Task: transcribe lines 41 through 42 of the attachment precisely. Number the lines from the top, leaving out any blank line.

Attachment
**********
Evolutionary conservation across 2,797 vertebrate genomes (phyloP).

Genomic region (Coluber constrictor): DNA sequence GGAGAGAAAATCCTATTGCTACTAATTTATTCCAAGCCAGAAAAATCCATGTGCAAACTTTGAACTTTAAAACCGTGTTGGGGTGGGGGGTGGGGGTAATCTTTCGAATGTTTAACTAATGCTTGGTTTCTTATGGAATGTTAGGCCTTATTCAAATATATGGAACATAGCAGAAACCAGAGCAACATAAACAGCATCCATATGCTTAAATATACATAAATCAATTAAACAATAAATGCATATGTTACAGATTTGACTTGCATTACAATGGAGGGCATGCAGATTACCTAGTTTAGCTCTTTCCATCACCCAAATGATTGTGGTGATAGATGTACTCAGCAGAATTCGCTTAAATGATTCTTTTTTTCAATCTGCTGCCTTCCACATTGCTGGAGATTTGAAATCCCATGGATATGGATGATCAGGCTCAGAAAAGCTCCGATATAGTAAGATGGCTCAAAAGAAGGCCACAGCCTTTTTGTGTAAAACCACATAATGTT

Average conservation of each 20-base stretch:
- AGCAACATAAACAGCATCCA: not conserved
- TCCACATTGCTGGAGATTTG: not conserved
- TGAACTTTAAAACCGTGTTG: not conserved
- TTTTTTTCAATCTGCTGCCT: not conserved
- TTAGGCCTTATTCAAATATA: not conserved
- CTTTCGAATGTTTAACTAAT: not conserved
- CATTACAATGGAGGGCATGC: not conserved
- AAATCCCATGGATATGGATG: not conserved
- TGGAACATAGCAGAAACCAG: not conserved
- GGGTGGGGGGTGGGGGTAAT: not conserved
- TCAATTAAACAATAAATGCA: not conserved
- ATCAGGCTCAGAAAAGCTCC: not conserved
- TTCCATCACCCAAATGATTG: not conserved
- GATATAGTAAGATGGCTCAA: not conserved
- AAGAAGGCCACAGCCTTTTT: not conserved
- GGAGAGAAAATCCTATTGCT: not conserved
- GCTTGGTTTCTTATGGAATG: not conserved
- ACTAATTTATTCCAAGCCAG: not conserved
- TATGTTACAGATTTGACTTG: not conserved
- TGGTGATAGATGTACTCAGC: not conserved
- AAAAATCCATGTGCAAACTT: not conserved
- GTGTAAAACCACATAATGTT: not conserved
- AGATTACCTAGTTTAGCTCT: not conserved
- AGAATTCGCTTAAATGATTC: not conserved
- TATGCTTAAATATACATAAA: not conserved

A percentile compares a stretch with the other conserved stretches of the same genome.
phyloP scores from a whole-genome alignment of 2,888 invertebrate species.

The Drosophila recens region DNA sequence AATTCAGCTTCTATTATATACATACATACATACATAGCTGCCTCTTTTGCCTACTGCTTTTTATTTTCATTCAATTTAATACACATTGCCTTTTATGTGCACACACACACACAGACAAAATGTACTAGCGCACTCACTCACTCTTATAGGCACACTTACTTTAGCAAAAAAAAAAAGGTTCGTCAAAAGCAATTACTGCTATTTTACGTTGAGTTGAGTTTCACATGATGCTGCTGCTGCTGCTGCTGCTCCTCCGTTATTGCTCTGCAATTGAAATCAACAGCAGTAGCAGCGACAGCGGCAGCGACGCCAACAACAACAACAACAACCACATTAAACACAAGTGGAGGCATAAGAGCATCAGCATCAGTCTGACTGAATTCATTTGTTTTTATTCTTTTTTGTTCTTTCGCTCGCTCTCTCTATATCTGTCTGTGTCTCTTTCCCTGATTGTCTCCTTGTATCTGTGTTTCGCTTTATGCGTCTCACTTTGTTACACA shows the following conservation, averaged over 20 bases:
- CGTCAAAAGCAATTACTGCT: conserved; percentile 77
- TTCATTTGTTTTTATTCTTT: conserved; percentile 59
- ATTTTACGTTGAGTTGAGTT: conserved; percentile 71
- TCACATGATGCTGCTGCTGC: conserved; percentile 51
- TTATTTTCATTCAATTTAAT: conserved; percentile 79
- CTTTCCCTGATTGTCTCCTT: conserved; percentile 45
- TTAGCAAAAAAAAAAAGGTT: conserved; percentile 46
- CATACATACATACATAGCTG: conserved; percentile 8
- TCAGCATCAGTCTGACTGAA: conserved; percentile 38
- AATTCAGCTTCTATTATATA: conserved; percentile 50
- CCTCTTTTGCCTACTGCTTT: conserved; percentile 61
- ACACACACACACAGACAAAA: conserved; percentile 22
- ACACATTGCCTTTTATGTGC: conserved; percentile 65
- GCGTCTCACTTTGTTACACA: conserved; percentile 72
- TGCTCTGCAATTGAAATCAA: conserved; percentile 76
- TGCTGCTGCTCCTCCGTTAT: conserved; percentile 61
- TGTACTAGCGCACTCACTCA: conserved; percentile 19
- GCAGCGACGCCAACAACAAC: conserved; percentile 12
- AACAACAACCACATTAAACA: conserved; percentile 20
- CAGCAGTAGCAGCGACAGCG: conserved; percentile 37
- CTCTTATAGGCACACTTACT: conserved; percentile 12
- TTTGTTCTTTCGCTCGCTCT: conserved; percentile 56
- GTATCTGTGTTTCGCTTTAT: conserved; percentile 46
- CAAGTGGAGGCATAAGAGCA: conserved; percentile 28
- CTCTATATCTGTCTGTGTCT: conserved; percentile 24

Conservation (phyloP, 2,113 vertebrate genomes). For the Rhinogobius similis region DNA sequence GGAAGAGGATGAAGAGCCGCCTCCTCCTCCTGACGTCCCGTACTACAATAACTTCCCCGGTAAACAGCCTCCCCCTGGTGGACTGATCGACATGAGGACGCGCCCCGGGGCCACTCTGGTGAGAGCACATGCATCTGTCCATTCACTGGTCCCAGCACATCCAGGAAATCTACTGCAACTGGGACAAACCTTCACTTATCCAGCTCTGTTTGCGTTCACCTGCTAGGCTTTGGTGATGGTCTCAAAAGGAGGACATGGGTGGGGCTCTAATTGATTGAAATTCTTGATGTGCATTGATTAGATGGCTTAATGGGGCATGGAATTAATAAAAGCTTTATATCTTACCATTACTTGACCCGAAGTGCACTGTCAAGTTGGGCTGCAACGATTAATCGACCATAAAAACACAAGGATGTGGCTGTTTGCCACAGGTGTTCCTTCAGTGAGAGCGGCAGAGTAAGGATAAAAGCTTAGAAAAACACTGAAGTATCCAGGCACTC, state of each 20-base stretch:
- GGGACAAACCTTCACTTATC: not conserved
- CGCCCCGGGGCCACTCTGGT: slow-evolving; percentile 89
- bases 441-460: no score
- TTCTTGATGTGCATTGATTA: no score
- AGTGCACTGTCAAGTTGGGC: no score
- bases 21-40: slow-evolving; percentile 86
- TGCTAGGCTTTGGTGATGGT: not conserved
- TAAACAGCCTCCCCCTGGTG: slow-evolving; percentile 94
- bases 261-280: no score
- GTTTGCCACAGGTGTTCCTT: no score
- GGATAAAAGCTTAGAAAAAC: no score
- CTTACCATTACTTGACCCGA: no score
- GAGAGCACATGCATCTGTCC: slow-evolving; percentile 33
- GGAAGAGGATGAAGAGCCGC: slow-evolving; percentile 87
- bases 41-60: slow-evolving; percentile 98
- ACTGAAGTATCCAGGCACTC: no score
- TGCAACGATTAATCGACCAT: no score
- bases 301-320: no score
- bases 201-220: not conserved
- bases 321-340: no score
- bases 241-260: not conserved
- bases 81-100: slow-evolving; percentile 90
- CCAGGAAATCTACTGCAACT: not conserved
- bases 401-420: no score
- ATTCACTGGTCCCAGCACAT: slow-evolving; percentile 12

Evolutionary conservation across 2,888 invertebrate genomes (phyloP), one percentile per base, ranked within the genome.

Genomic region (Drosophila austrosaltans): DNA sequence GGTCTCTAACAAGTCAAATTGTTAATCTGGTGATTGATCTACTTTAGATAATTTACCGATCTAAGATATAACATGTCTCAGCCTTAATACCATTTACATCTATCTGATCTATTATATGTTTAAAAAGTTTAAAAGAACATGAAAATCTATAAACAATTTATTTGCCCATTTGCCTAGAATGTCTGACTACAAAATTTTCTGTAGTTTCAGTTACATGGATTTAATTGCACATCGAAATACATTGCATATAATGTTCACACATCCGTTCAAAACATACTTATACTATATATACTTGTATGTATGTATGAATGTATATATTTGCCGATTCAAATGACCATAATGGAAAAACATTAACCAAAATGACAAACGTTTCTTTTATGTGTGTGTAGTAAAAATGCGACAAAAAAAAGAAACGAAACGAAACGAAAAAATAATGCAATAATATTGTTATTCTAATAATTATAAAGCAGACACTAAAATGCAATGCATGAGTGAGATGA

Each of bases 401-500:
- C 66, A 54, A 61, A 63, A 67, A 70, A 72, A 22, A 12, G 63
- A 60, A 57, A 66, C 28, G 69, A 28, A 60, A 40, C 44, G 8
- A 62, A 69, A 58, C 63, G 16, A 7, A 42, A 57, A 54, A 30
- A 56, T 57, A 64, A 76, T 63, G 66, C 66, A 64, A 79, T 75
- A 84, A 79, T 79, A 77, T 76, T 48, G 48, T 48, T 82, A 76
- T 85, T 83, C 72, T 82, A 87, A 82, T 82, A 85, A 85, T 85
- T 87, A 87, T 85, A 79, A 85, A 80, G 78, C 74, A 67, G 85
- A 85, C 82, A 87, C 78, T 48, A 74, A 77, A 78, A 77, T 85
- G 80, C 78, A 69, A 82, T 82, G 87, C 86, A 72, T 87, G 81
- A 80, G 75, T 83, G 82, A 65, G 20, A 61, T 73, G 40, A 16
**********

- AATTCAGCTTCTATTATATA: conserved; percentile 50
- CCTCTTTTGCCTACTGCTTT: conserved; percentile 61